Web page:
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THE VERDICT: Ward brings experience, character

Team Historian Bob Verdi writes about Cam Ward, who signed a one-year deal with the Blackhawks in free agency

by Bob Verdi / Team Historian

On Sunday, as free agent signings spread throughout the National Hockey League, the Blackhawks annexed a wealth of experience, character and jewelry.

Chris Kunitz, a versatile forward, has been on four Stanley Cup champions. He, his family and their safe deposit box are excited about the Blackhawks. Wife Maureen is from Schaumburg. He's 38, envisioning a fifth ring for his thumb.

Video: Cam Ward on signing with Chicago, backing up Crawford

But a year before Kunitz first ran the table with the Anaheim Ducks in 2007, Cam Ward stunned the industry by backstopping the upstart Carolina Hurricanes to a Stanley Cup as a rookie. He won 15 games with a tiny goals-against average of 2.14 and was so impregnable that he received the Conn Smythe Trophy as most valuable individual in the playoffs.

We could go on and on about Ward's distinguished tenure in Carolina, ­and will. But not before rewinding the evening of Dec. 26, 2011, Boxing Day for this native Canadian and a moment to remember. He doesn't shoot… he scores!!

"Got the plaque right here in the house," said Ward from Raleigh after agreeing to a one-year contract with the Blackhawks. "We were home against the New Jersey Devils. Late in the game, they pulled their goalie. I made a save and the rebound went to Ilya Kovalchuk in the corner. He made a pass back to the point, but there was nobody there. The puck went all the way into their net. I was the last guy to touch it, so I got credit for the goal."

At the time, Ward was just the tenth NHL goalie to do so. But that feels like ancient history now for the 34-year-old veteran who was a rock for a relatively young franchise in uncharted hockey territory and now becomes the presumptive backup to Corey Crawford in an Original Six hotbed where empty seats at the United Center are seen only on nights when there is no game.

"I am humbled and feel very fortunate," said Ward. "To play 13 seasons in one place that I now call home is unusual.

I was looking at Lee Stempniak, a teammate here last year. We came into the NHL at the same time, and he's been on nine different teams. So I've been very lucky. We had a bunch of guys from Chicago on the Hurricanes. Scott Darling, Trevor van Riemsdyk, Bryan Bickell, Joakim Nordstrom, and Andrew Ladd back a little ways. They all said the same thing. Great organization, at the top of the list of places to play.

"I've gotten messages from Jonathan Toews, Duncan Keith, Brent Seabrook, which is nice. Makes me feel welcome. But I already know about that building. Give you an example: Last March when we were in there for the only time, 'Darls' started for us and played well. The visiting bench there is too small for the backup goalie to sit, so I took in the game from the locker room.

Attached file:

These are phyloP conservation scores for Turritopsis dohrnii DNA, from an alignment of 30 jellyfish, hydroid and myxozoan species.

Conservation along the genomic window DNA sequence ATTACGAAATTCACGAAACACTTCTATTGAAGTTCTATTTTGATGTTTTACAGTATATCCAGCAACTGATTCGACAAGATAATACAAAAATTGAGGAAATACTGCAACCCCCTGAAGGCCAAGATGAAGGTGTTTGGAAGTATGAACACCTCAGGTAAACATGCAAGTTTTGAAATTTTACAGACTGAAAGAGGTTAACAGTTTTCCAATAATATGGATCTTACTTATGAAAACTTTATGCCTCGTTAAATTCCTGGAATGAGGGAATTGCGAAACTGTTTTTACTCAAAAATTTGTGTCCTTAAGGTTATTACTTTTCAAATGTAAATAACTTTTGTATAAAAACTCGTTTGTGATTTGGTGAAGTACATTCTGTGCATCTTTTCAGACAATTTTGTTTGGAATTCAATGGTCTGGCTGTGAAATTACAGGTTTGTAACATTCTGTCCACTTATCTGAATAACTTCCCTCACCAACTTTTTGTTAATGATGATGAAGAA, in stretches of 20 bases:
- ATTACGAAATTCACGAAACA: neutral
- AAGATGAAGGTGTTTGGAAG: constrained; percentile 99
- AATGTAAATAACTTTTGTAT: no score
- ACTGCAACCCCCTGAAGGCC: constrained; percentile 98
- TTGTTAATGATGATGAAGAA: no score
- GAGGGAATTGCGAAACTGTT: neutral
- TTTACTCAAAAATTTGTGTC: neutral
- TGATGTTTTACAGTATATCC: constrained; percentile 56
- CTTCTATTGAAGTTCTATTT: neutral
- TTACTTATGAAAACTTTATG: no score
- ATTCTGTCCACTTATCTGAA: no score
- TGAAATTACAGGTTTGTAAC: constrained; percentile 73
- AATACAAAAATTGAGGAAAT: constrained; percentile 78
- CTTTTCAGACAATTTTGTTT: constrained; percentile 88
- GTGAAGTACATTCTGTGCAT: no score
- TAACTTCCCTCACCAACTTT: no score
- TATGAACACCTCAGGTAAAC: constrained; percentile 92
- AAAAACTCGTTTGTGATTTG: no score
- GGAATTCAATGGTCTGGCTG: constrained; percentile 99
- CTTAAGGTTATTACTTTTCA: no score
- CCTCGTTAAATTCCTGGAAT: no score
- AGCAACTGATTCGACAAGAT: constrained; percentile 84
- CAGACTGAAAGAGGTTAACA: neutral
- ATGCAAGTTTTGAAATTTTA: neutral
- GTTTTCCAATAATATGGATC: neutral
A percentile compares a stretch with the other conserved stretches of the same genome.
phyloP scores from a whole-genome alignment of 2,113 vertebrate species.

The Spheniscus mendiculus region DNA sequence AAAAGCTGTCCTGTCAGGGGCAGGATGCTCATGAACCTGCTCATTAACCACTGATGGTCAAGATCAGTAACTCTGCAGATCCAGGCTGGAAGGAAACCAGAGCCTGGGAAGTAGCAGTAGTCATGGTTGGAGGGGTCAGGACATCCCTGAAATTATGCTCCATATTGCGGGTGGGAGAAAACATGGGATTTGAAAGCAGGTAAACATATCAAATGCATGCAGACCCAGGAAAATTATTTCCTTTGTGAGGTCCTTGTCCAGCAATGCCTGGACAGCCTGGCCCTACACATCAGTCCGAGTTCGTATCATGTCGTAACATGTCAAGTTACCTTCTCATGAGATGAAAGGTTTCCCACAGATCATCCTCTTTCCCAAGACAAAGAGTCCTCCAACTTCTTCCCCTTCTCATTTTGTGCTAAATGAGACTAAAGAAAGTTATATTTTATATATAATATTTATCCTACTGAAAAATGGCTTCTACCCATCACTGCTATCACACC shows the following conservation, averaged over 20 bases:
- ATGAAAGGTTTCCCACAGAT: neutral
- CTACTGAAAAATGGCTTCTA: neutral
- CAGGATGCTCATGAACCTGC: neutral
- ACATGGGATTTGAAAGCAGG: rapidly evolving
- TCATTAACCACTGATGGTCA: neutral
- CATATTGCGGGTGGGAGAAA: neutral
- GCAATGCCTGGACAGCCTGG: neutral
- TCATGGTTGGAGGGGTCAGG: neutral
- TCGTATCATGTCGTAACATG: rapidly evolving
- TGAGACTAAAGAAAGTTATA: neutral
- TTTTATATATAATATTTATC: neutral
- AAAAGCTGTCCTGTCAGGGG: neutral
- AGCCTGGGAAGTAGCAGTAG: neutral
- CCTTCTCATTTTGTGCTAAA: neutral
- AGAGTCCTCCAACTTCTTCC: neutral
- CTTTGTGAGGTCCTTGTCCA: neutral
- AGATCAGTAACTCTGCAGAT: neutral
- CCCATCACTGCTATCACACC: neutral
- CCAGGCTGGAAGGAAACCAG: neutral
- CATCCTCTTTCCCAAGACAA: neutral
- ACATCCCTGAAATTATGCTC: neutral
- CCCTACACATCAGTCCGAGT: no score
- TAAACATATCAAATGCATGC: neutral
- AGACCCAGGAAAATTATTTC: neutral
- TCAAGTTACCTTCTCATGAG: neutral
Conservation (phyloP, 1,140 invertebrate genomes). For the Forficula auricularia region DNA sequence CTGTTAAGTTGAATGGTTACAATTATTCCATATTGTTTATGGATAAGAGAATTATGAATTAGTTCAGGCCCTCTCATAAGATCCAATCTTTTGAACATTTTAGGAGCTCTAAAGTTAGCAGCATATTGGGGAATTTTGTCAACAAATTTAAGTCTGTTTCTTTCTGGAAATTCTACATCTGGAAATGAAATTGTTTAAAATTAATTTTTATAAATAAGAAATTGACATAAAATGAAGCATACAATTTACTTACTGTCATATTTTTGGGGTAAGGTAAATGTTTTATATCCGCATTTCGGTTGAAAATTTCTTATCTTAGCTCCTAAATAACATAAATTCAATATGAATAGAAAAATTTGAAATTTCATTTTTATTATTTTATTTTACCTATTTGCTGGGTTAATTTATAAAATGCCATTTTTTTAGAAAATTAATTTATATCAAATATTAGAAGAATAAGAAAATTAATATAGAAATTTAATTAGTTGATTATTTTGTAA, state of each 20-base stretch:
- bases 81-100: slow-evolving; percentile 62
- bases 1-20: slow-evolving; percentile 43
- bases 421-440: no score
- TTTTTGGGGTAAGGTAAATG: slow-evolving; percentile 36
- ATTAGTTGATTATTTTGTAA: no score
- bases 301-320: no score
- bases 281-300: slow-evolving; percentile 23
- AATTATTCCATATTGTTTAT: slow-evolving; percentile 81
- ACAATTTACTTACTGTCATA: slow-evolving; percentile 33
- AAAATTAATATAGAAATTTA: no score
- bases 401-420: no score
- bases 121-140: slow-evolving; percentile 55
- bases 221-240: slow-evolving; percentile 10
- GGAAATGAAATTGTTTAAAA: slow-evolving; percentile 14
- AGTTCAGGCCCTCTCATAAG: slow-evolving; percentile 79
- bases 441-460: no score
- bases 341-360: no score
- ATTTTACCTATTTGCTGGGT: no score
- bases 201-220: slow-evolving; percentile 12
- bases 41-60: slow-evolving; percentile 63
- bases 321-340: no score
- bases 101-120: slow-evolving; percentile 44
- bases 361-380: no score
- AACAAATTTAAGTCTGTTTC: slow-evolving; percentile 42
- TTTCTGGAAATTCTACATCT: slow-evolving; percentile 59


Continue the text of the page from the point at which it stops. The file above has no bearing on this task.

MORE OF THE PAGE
"But before that, I came out for the National Anthem. I've never seen a place where all of our staff, equipment guys, strength coaches and video people do the same thing. They all want to be there out front for the National Anthem. If you think - as a team from the Eastern Conference that only makes one trip to Chicago - that kind of atmosphere with 20,000 people doesn't get you fired up… well, it does. Something you have to witness."

As a lad born in Saskatoon, the Original Six mantle meant a lot to Ward. But so did the Edmonton Oilers, whom he watched often with his dad. Lo and behold, two years after toiling with the Red Deer Rebels of the Western Hockey League, Ward, a 25th overall draft selection by the Hurricanes, faced the Oilers in the Final.

"I didn't know much about Carolina, except they had been in the Final the year they picked me, 2002," said Ward. "And I didn't have great expectations for my rookie year, 2006, other than hoping to make the team. They had a veteran goalie, Martin Gerber. I made my NHL debut in October, when he got hurt, and got my first start a couple nights later. But Gerber was no. 1, and I played 28 games, again not feeling any real pressure."

Video: Stan Bowman on Sunday signings

In the opening round of the playoffs, the Hurricanes lost twice at home to the Montreal Canadiens. Then, Head Coach Pierre Laviolette tapped the kid to replace Gerber.

"So I start my playoff career in Montreal," Ward said. "Talk about history."

He then crafted some of his own. The Canadiens, scoring only five goals, lost four straight. Ward then outdueled Martin Brodeur, one of his heroes, and the Hurricanes ousted the Devils. Ward then anchored a seven-game survival against the Buffalo Sabres. With a 3-1 conquest of Edmonton in Game 7 of the Final, the Hurricanes won the Stanley Cup and Ward became the first rookie goalie to receive the Conn Smythe since 1987.

 "I wish we could have been more successful in subsequent years," mused Ward. "Maybe I was too young in 2006 to realize how hard it is to win a Cup and to even make the playoffs. But it is. There are a lot of ups and downs."

Ward posted a 23-14-4 mark with a 2.73 goals against average last season, a down one for the Hurricanes. Under new leadership, they opted to go in a different direction. Now, so is Ward, who seems to be an abnormally normal soul given his occupation.

"I guess goalies have that rap of being weird," he said. "Only thing I really did maybe was Pepto Bismol as a kid. That was my pregame meal. Don't do that anymore. No great superstitions. Just anxious for Chicago. My wife Cody just went to the mall to find a Blackhawks' hat for our son, Nolan. No luck. Not much Chicago gear in Carolina. I'm sure there'll be plenty there.

"Can't wait to put on that famous jersey."

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